And how does that work with the symphony? Well, first they prepared us to hear some unusual sounds by presenting the works of two Canadian composers (both in attendance, both women), along with a version of Grieg’s “In the Hall of the Mountain King” that was so rockin’ it rivaled The Who’s take on the same.

They then let Tanya Tagaq do her thing on her own, totally improvised.

Next was a work by another Canadian composer, Rodney Sharman, (“I texted with him today,” said Tagaq. “He seems nice.”), and she improvised over that soundtrack.

Finally, Tagaq and orchestra came together on a chamber music piece written for her, called “Cercle du Nord III”. Ms. Tagaq said that the fuller sound provided by the larger symphony (vs. original string quartet) gave the piece another dimension.

(Her personality is quite charming, by the way. For example, she was taken aback at having to come back and acknowledge the rapturous applause she was receiving. She was unsure to do, she said. What does she normally do? “I go out for dinner,” she answered. She then told us, mock sternly: “OK, I’m leaving now. Don’t make me come back out again!”)

A few years ago, Edwin Outwater, Musical Director of the KWS and this concert’s conductor, gave a Ted Talk in which he argued that rock / pop music wasn’t the music of rebels anymore. That classical music was.

I think he has a point. Much as I still love rock music, there isn’t much danger or innovation in it anymore, is there? What is more choreographed, corporate, and scripted than a big, modern rock show? Who can improvise when everyone has to play to same click track?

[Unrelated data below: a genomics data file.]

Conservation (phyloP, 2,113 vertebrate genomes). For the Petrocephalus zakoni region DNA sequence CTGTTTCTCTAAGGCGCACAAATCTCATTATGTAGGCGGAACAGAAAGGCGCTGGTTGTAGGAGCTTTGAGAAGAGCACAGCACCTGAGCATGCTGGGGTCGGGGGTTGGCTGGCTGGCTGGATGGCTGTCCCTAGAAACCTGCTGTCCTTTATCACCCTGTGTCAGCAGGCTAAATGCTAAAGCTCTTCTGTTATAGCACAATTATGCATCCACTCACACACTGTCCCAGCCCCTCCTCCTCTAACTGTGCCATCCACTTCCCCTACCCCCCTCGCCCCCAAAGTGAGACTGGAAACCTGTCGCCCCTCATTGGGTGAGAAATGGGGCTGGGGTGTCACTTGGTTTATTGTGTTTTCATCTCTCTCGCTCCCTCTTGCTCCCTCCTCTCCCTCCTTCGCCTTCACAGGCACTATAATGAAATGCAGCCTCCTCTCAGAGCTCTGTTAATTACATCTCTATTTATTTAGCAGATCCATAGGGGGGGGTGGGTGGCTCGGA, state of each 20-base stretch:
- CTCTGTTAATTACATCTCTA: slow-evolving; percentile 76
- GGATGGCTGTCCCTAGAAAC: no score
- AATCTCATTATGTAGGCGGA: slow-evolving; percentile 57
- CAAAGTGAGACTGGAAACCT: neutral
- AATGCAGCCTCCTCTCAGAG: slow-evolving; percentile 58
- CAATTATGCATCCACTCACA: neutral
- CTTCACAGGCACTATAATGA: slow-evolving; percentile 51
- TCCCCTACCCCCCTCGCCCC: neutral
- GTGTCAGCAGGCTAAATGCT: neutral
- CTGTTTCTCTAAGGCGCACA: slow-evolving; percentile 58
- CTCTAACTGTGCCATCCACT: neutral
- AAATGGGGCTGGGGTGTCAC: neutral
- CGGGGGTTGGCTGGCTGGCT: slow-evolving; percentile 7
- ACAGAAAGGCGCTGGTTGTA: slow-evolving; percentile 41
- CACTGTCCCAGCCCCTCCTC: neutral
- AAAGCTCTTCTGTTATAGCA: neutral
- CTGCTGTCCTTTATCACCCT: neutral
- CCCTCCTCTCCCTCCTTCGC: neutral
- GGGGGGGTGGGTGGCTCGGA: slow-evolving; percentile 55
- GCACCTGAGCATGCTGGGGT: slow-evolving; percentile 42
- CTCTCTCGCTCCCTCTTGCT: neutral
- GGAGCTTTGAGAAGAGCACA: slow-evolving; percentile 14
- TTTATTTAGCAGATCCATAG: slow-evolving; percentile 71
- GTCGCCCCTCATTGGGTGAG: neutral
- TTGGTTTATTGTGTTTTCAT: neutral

Whereas tonight’s Tanya Tagaq concert could be a whole different experience than last night’s.

And this is following on two other KW Symphony shows we saw recently, in which they:

  1. Completely reconceived German opera Die Fleidermaus with local references, a hilarious narration absent in the original, and even a special guest spot for a former mayor.
  2. Along with the Art of Time, presented the Beatles’s Sgt. Pepper not just orchestrated, but truly rearranged such that every song was both familiar and strange (though wonderfully so, in my opinion).

As rock retreats to safety, the traditional symphony is taking it to the edge. Don’t let the strings and horns fool you: today, this is punk.



Lights, camera, gala! Singin’ in the Rain

When we arrived at the KW Symphony’s gala fundraising dinner, we immediately noticed a glamorous-looking woman in a shimmery dress with a long train that we made a mental note not to step on. Next thing we knew, after getting a drink from the bar, she was introducing herself to us.

I’m Patricia Ward Kelly. Gene Kelly’s wife.

That would be Gene Kelly, actor, dancer, director, and star of Singin’ in the Rain, the greatest musical of all time. And no, Ms. Kelly is not 90 years old; she’s maybe 50?